Dealing With New Experiences:
Everyday experiences can be very frightening for your new puppy. A pan dropped in the kitchen, a vacuum cleaner, or a ride in the car can become traumatic events that the dog will try to avoid forever after.

To prevent this, introduce your dog to as many new experiences as you can think of. Use rewards and encouragement to make the experiences positive, so your dog doesn't develop fears. (Remember to keep new experiences very non-threatening, and avoid startling the puppy, during the fear period around eight to ten weeks.)

For example, to accustom your puppy to a vacuum cleaner, first allow him to explore and sniff it without turning it on. Praise him or reward him as he explores. Then, when your puppy is a comfortable distance away, you may start up your vacuum cleaner, stand near it, and call your puppy. If he approaches, encourage him and praise him, or give him a reward. Gradually encourage the puppy to come closer to the vacuum. Repeat this experience several times, with lots of praise and rewards, and your puppy will soon have no fear of the vacuum.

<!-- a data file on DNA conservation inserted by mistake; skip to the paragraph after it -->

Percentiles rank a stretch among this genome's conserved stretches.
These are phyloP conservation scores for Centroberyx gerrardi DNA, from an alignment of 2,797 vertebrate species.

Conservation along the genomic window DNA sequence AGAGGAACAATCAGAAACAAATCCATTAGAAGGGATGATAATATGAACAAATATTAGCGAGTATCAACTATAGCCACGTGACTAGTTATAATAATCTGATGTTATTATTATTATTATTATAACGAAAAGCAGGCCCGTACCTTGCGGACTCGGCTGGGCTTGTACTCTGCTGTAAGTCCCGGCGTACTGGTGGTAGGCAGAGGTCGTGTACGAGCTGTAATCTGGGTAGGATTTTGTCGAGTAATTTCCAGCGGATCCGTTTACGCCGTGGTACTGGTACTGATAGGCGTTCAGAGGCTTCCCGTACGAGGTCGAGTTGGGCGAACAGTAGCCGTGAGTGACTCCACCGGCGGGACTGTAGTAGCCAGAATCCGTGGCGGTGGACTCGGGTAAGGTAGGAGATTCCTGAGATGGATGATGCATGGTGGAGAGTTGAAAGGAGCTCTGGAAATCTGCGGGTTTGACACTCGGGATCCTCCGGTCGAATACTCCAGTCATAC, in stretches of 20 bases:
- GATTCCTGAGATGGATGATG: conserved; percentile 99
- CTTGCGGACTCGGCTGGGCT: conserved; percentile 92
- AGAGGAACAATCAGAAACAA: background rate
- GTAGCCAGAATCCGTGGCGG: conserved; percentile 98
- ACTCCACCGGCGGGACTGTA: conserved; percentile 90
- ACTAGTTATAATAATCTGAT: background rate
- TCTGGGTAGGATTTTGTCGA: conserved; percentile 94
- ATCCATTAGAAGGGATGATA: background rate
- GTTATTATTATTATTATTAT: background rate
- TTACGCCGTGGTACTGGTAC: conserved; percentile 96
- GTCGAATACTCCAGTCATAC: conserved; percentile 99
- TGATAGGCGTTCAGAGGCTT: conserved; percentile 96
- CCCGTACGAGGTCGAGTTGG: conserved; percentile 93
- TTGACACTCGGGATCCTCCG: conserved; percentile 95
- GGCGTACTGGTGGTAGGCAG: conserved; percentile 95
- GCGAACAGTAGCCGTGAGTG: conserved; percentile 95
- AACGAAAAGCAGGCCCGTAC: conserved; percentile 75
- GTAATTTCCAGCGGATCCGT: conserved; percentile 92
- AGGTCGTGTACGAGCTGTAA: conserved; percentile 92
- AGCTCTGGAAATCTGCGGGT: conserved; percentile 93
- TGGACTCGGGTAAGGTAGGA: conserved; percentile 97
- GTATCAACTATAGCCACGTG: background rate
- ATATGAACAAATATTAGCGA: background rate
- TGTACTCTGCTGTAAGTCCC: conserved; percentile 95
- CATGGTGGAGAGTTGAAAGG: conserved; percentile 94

To get your puppy used to riding in a car, first get in the car with him and play with him, or give him a reward. On the next "outing," drive a few yards while someone holds your puppy and praises him. Work up to drives of a few minutes; keep them short so your puppy won't get sick. Afterwards, play with your puppy so he associates the car ride with a pleasant experience.

Other experiences to work on with your puppy include getting into his crate or kennel, walking on a leash, walking on different surfaces (such as tile, carpet, gravel, sand, grass, and snow), climbing steps, and hearing the doorbell and telephone ring.

You can use the same approach to accustom your puppy to experiences that might otherwise be ordeals for both of you! Try the reward approach when brushing your puppy, giving him a bath, and clipping his nails. You should also teach your puppy to let you handle his paws, his ears, his tail, and even open his mouth without a struggle. (Remember, start with very short sessions and use praise, play, or rewards to keep the experience fun.) This basic groundwork with your puppy will make life much easier when your vet needs to examine him!